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- 2022 Franchise 500 Rank
N/R Not ranked last year
- Initial investment
$178K - $1M
- Units as of 2021
65 7% over 3 years
Here’s what you need to know if you’re interested in opening a Fosters Freeze franchise.
Fosters Freeze was founded in 1946 by George Foster under the name Foster’s Old Fashioned Freeze. What originally started as a soft-serve ice cream and dessert joint soon became Fosters Freeze. Later, the brand added milkshakes, burgers, fries, parfaits, sandwiches, and mixed-flavor cones called twisters, making it a truly homely, family-type outfit.
So popular is the Fosters Freeze franchise that it inspired a Beach Boys song and cameoed in several movies, most notably the 1994 cult classic Pulp Fiction.
Since 2015, Neal and Nimesh Dahya have run Fosters Freeze, looking to spread the familiar, fun, and awe-inspiring delight that has become synonymous with the brand over the years. No longer willing to confine themselves to just California, the Dahya brothers are now looking to develop even more franchises all over the United States.
Why You May Want To Start a Fosters Freeze Franchise
With Fosters Freeze, you may get an established supply chain which translates to quality control and price stability. As a franchisee, you may be protected from price fluctuations, which could give you the security you need to plan for the future and grow. Foster Freeze’s flagship model could allow franchisees to exploit a wide range of real estate opportunities, from stand-alone units, to co-located or confections restaurants offering drive-thru and walk-up service.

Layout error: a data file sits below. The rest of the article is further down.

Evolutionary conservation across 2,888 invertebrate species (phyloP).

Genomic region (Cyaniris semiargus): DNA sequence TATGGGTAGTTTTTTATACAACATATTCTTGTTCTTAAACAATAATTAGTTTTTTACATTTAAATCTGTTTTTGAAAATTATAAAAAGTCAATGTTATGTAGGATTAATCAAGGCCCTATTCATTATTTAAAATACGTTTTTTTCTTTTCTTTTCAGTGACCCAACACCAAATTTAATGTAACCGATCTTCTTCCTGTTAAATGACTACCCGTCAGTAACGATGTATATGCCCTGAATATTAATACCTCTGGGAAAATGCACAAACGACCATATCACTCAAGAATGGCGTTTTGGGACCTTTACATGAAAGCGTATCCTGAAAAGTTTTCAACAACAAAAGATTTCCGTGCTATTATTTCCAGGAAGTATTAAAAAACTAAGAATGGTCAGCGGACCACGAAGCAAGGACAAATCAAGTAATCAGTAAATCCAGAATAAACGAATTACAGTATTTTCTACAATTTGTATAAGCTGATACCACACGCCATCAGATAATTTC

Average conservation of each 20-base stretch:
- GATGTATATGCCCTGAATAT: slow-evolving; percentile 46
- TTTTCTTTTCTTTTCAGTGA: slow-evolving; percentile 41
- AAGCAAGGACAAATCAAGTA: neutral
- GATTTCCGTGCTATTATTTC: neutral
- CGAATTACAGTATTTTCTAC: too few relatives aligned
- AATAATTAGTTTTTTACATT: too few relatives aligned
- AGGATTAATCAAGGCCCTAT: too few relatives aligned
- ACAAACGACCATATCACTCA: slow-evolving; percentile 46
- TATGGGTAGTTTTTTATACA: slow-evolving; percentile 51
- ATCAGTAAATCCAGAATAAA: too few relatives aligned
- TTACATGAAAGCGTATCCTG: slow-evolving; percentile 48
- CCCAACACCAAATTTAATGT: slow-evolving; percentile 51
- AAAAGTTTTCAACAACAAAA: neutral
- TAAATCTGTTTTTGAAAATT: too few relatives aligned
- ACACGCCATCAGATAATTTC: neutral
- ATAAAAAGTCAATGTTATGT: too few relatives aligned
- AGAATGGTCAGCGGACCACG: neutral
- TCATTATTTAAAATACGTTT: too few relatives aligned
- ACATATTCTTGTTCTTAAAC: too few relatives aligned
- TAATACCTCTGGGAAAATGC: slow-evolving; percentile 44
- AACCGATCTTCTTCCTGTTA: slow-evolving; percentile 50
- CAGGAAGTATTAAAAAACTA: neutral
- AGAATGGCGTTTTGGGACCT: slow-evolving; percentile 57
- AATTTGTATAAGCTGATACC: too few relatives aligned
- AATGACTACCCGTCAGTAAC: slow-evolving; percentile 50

Fosters Freeze is looking for franchisees with strong leadership and organizational skills who are passionate about giving their community a classic, nostalgic experience with outstanding service. Franchisees should also be hardworking, motivated, and willing to follow a proven franchise system.
What Might Make a Fosters Freeze Franchise a Good Choice?
Opening a Fosters Freeze franchise could offer a more predictable outcome than investing in a completely new brand that may struggle to thrive in an already crowded and competitive industry.
To be part of the Fosters Freeze team, you should make sure you’re financially ready for an initial investment made up of a franchise fee and other startup costs. In addition, you should prepare yourself for ongoing fees that will include advertising, royalty, and potential renewal fees. Franchisees will also need to meet the company’s set net worth and liquid capital requirements.
How To Open a Fosters Freeze Franchise
Before making any financial commitment or signing an agreement with Fosters Freeze, you must perform your due diligence and establish if this is the right opportunity for you. As part of your due diligence, you may want to speak to existing franchisees and ask the Fosters Freeze franchising team questions.
Franchisees may expect support and advice from industry veterans from the very minute pen meets paper. Franchisees will benefit from over 70 years of Fosters Freeze’s streamlined operating experience, from site selection and design to equipment acquisition and field assistance.
New franchisees may enjoy multiple weeks of comprehensive training with senior management. This could help kickstart your Fosters Freeze franchise with all necessary knowledge, from technology to hiring personnel.
It may be a good idea to speak with an attorney or financial advisor to ensure that you have the necessary financial resources to own and operate a Fosters Freeze franchise.
About Fosters Freeze
- Franchising Since
- 1946 (76 years)
- # of employees at HQ
- Where seeking
This company is seeking new franchisees worldwide.
This company is seeking new franchisees in the following US states: Alaska, Alabama, Arkansas, Arizona, California, Colorado, Connecticut, District of Columbia, Delaware, Florida, Georgia, Iowa, Idaho, Kansas, Kentucky, Louisiana, Massachusetts, Maine, Missouri, Mississippi, Montana, North Carolina, New Hampshire, New Jersey, New Mexico, Nevada, Ohio, Oklahoma, Oregon, Pennsylvania, South Carolina, Tennessee, Texas, Utah, Vermont, West Virginia, Wyoming
- # of Units
- 65 (as of 2021)
Information for Franchisees
Here’s what you need to know if you’re interested in opening a Fosters Freeze franchise.
Financial Requirements & Ongoing Fees
Here’s what you can expect to spend to start the business and what ongoing fees the franchisor charges throughout the life of the business.
- Initial Franchise Fee
Definition: The initial fee paid to a franchisor to join their system